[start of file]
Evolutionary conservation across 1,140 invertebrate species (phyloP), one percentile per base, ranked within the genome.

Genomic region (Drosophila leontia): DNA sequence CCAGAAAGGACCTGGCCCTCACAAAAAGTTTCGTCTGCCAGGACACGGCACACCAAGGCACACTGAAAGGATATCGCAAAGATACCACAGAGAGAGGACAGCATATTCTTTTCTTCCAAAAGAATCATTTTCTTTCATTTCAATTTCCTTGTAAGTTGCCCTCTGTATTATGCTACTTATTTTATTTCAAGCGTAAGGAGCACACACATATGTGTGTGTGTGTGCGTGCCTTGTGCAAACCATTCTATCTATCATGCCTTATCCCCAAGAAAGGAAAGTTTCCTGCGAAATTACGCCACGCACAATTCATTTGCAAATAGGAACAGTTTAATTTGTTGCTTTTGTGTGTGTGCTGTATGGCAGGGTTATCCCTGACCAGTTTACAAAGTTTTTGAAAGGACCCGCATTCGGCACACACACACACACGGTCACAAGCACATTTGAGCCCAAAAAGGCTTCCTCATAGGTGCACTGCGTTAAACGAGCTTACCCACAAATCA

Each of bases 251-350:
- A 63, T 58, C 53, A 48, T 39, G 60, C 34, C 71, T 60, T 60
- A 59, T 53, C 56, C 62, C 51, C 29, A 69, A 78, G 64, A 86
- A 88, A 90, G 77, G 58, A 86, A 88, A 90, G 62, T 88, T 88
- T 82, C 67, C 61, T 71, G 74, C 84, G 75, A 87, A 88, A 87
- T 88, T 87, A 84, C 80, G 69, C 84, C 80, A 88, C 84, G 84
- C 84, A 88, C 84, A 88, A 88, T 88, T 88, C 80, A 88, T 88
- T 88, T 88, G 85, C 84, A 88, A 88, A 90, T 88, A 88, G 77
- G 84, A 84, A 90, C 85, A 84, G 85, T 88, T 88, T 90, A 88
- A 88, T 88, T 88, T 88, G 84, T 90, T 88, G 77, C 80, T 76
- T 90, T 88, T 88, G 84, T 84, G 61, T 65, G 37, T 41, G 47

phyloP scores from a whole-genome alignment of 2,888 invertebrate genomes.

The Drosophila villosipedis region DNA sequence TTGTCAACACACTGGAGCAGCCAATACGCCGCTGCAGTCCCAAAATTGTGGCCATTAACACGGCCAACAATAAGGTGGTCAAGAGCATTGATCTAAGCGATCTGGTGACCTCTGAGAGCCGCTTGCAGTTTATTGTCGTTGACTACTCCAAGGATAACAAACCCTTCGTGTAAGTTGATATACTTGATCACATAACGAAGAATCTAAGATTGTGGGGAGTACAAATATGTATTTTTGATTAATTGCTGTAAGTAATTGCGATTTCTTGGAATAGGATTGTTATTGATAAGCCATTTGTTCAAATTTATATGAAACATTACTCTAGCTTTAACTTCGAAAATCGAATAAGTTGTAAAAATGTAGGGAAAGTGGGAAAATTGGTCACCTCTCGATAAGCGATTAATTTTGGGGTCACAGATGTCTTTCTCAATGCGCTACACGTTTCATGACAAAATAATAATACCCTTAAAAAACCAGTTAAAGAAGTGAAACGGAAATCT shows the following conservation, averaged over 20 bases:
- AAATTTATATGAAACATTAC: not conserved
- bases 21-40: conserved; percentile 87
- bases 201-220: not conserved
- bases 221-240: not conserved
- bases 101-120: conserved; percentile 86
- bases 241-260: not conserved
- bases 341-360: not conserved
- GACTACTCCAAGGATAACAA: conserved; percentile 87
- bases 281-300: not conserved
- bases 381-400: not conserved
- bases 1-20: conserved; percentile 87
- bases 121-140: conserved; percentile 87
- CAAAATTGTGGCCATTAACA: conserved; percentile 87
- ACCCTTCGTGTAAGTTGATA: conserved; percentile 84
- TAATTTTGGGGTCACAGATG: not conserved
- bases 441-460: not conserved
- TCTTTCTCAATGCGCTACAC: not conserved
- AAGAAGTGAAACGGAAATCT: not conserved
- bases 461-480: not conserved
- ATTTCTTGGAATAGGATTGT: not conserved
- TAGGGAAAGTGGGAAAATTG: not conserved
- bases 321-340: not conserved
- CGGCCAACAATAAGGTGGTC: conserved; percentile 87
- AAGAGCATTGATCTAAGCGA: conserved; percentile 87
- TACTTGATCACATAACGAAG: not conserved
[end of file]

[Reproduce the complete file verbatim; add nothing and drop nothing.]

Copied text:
Evolutionary conservation across 1,140 invertebrate species (phyloP), one percentile per base, ranked within the genome.

Genomic region (Drosophila leontia): DNA sequence CCAGAAAGGACCTGGCCCTCACAAAAAGTTTCGTCTGCCAGGACACGGCACACCAAGGCACACTGAAAGGATATCGCAAAGATACCACAGAGAGAGGACAGCATATTCTTTTCTTCCAAAAGAATCATTTTCTTTCATTTCAATTTCCTTGTAAGTTGCCCTCTGTATTATGCTACTTATTTTATTTCAAGCGTAAGGAGCACACACATATGTGTGTGTGTGTGCGTGCCTTGTGCAAACCATTCTATCTATCATGCCTTATCCCCAAGAAAGGAAAGTTTCCTGCGAAATTACGCCACGCACAATTCATTTGCAAATAGGAACAGTTTAATTTGTTGCTTTTGTGTGTGTGCTGTATGGCAGGGTTATCCCTGACCAGTTTACAAAGTTTTTGAAAGGACCCGCATTCGGCACACACACACACACGGTCACAAGCACATTTGAGCCCAAAAAGGCTTCCTCATAGGTGCACTGCGTTAAACGAGCTTACCCACAAATCA

Each of bases 251-350:
- A 63, T 58, C 53, A 48, T 39, G 60, C 34, C 71, T 60, T 60
- A 59, T 53, C 56, C 62, C 51, C 29, A 69, A 78, G 64, A 86
- A 88, A 90, G 77, G 58, A 86, A 88, A 90, G 62, T 88, T 88
- T 82, C 67, C 61, T 71, G 74, C 84, G 75, A 87, A 88, A 87
- T 88, T 87, A 84, C 80, G 69, C 84, C 80, A 88, C 84, G 84
- C 84, A 88, C 84, A 88, A 88, T 88, T 88, C 80, A 88, T 88
- T 88, T 88, G 85, C 84, A 88, A 88, A 90, T 88, A 88, G 77
- G 84, A 84, A 90, C 85, A 84, G 85, T 88, T 88, T 90, A 88
- A 88, T 88, T 88, T 88, G 84, T 90, T 88, G 77, C 80, T 76
- T 90, T 88, T 88, G 84, T 84, G 61, T 65, G 37, T 41, G 47

phyloP scores from a whole-genome alignment of 2,888 invertebrate genomes.

The Drosophila villosipedis region DNA sequence TTGTCAACACACTGGAGCAGCCAATACGCCGCTGCAGTCCCAAAATTGTGGCCATTAACACGGCCAACAATAAGGTGGTCAAGAGCATTGATCTAAGCGATCTGGTGACCTCTGAGAGCCGCTTGCAGTTTATTGTCGTTGACTACTCCAAGGATAACAAACCCTTCGTGTAAGTTGATATACTTGATCACATAACGAAGAATCTAAGATTGTGGGGAGTACAAATATGTATTTTTGATTAATTGCTGTAAGTAATTGCGATTTCTTGGAATAGGATTGTTATTGATAAGCCATTTGTTCAAATTTATATGAAACATTACTCTAGCTTTAACTTCGAAAATCGAATAAGTTGTAAAAATGTAGGGAAAGTGGGAAAATTGGTCACCTCTCGATAAGCGATTAATTTTGGGGTCACAGATGTCTTTCTCAATGCGCTACACGTTTCATGACAAAATAATAATACCCTTAAAAAACCAGTTAAAGAAGTGAAACGGAAATCT shows the following conservation, averaged over 20 bases:
- AAATTTATATGAAACATTAC: not conserved
- bases 21-40: conserved; percentile 87
- bases 201-220: not conserved
- bases 221-240: not conserved
- bases 101-120: conserved; percentile 86
- bases 241-260: not conserved
- bases 341-360: not conserved
- GACTACTCCAAGGATAACAA: conserved; percentile 87
- bases 281-300: not conserved
- bases 381-400: not conserved
- bases 1-20: conserved; percentile 87
- bases 121-140: conserved; percentile 87
- CAAAATTGTGGCCATTAACA: conserved; percentile 87
- ACCCTTCGTGTAAGTTGATA: conserved; percentile 84
- TAATTTTGGGGTCACAGATG: not conserved
- bases 441-460: not conserved
- TCTTTCTCAATGCGCTACAC: not conserved
- AAGAAGTGAAACGGAAATCT: not conserved
- bases 461-480: not conserved
- ATTTCTTGGAATAGGATTGT: not conserved
- TAGGGAAAGTGGGAAAATTG: not conserved
- bases 321-340: not conserved
- CGGCCAACAATAAGGTGGTC: conserved; percentile 87
- AAGAGCATTGATCTAAGCGA: conserved; percentile 87
- TACTTGATCACATAACGAAG: not conserved